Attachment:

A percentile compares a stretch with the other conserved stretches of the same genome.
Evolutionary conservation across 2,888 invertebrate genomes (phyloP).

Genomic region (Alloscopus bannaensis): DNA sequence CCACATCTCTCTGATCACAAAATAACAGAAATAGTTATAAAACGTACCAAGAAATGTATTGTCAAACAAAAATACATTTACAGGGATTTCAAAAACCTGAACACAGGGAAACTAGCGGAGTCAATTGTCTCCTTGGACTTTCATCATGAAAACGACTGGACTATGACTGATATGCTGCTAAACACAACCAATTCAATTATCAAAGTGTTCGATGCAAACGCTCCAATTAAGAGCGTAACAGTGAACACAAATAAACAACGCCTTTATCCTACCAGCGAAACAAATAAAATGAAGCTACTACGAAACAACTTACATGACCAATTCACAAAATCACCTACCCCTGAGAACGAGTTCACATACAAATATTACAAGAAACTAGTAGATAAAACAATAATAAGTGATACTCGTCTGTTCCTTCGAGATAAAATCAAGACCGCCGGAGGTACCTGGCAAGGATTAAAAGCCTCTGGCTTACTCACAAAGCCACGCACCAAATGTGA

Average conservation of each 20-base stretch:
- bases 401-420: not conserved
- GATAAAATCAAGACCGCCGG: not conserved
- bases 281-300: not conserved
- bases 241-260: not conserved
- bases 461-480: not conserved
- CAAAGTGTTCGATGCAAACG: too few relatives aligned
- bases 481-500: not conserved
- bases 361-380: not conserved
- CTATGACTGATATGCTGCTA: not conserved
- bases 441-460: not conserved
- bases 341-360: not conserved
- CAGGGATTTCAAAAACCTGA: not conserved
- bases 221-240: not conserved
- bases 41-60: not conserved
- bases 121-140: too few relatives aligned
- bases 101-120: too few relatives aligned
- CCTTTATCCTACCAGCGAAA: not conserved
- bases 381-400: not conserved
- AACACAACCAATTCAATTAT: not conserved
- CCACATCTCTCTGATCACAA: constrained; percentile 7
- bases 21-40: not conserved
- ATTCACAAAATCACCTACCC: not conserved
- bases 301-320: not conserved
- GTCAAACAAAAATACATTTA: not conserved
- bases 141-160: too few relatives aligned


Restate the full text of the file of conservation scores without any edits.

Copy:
A percentile compares a stretch with the other conserved stretches of the same genome.
Evolutionary conservation across 2,888 invertebrate genomes (phyloP).

Genomic region (Alloscopus bannaensis): DNA sequence CCACATCTCTCTGATCACAAAATAACAGAAATAGTTATAAAACGTACCAAGAAATGTATTGTCAAACAAAAATACATTTACAGGGATTTCAAAAACCTGAACACAGGGAAACTAGCGGAGTCAATTGTCTCCTTGGACTTTCATCATGAAAACGACTGGACTATGACTGATATGCTGCTAAACACAACCAATTCAATTATCAAAGTGTTCGATGCAAACGCTCCAATTAAGAGCGTAACAGTGAACACAAATAAACAACGCCTTTATCCTACCAGCGAAACAAATAAAATGAAGCTACTACGAAACAACTTACATGACCAATTCACAAAATCACCTACCCCTGAGAACGAGTTCACATACAAATATTACAAGAAACTAGTAGATAAAACAATAATAAGTGATACTCGTCTGTTCCTTCGAGATAAAATCAAGACCGCCGGAGGTACCTGGCAAGGATTAAAAGCCTCTGGCTTACTCACAAAGCCACGCACCAAATGTGA

Average conservation of each 20-base stretch:
- bases 401-420: not conserved
- GATAAAATCAAGACCGCCGG: not conserved
- bases 281-300: not conserved
- bases 241-260: not conserved
- bases 461-480: not conserved
- CAAAGTGTTCGATGCAAACG: too few relatives aligned
- bases 481-500: not conserved
- bases 361-380: not conserved
- CTATGACTGATATGCTGCTA: not conserved
- bases 441-460: not conserved
- bases 341-360: not conserved
- CAGGGATTTCAAAAACCTGA: not conserved
- bases 221-240: not conserved
- bases 41-60: not conserved
- bases 121-140: too few relatives aligned
- bases 101-120: too few relatives aligned
- CCTTTATCCTACCAGCGAAA: not conserved
- bases 381-400: not conserved
- AACACAACCAATTCAATTAT: not conserved
- CCACATCTCTCTGATCACAA: constrained; percentile 7
- bases 21-40: not conserved
- ATTCACAAAATCACCTACCC: not conserved
- bases 301-320: not conserved
- GTCAAACAAAAATACATTTA: not conserved
- bases 141-160: too few relatives aligned